The Disney Store in Japan is selling a shirt that shows Winnie the Pooh holding up a white sheet of paper — the same protest symbol sweeping across China
- Japan's Disney Store is selling products featuring Winnie the Pooh clutching a piece of blank paper.
- White paper has become a symbol of resistance in the protests against China's zero-COVID policy.
- There's a deeper layer, too: Pooh has repeatedly been banned in China because people compared Xi to the bear.
A line of merchandise featuring Winnie the Pooh holding up a blank white sheet of paper — the symbol of ongoing protests in China — is now available at Japan's Disney Store .
The products, which range from t-shirts and hoodies to tote bags and mugs, seem to be limited only to Japan's Disney Store, as they are not sold in the international Disney Store .
T-shirts sell for 4950 Yen, or $36, while mugs cost 2920 Yen. The most expensive product in the collection is a hoodie, which costs 8800 Yen. Phone cases seem to be the most popular, as they are no longer in stock as of print time.
The collection is based on a viral 2013 meme of Winnie the Pooh squinting at a blank piece of paper in the animation. Chinese individuals have previously likened the iconic Disney character to Chinese President Xi Jinping , but the meme resurfaced over the weekend with an added layer of meaning.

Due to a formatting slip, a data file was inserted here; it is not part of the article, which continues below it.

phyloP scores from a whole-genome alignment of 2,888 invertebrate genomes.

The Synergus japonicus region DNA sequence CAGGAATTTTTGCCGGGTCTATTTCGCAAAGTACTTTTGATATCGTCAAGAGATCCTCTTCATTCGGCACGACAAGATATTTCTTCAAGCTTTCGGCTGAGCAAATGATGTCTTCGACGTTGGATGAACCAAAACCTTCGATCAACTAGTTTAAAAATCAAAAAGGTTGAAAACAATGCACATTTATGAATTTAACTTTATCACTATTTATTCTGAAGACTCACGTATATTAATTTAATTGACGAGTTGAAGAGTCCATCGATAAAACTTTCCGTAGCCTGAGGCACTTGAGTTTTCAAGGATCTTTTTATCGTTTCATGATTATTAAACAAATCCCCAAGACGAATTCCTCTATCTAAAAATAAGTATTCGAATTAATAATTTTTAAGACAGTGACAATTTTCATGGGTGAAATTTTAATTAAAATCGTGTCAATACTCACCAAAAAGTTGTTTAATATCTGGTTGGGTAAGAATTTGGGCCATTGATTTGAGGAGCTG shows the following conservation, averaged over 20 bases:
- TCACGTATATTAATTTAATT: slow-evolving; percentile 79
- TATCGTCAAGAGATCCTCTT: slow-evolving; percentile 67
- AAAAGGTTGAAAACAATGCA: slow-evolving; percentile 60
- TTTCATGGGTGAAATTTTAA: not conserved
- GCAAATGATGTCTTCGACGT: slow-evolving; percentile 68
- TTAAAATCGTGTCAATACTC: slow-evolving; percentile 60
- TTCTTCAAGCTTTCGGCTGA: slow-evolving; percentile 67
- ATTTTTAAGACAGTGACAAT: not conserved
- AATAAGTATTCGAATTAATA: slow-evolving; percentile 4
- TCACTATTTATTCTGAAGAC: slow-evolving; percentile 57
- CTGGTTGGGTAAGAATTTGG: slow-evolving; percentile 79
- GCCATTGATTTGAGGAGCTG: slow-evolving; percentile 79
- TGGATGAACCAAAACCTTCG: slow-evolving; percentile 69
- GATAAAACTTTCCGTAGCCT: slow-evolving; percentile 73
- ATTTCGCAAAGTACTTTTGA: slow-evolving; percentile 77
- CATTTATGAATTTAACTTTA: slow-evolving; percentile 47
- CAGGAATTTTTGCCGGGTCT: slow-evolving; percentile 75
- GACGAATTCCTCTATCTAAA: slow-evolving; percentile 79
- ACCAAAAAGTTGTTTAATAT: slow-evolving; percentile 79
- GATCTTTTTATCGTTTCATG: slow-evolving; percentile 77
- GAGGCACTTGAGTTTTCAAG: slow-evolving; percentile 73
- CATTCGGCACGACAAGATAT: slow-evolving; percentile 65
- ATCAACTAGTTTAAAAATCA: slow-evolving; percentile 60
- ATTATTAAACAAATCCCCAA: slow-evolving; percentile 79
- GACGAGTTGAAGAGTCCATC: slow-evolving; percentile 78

As major protests broke out in every major city in China, the blank sheet of paper emerged as a symbol of defiance against China's draconian lockdown rules. People on the streets of Shanghai and Beijing brandished blank sheets of paper while chanting slogans like: "Government for the people, freedom for all."
"The white paper represents everything we want to say but cannot say," a 26-year-old man named Johnny told Reuters during the Liangma River protest on Monday, alluding to the Chinese government's heavy censorship on protest-related information.
Winnie the Pooh is a politically loaded topic in China unto himself. Pooh has been repeatedly banned on Chinese social media over the past decade because of memes that point out similarities between Xi's and Pooh's appearances.
The words "Winnie the Pooh" were censored online in China in July 2017 before that year's Communist Party Conference.
The phrase was banned again in March 2018 when people on the Twitter-like Weibo platform started using the meme to mock Xi's intent to remove the two-term limit on China's presidency, a move that essentially guaranteed him the top job for life. Weibo users poked fun at Xi by posting a picture of Winnie the Pooh embracing a honey pot, along with the caption: "Find the thing you love and stick with it."
The Disney Store did not immediately respond to Insider's request for comment.
Cheryl Teh contributed to this report.Read the original article on Business Insider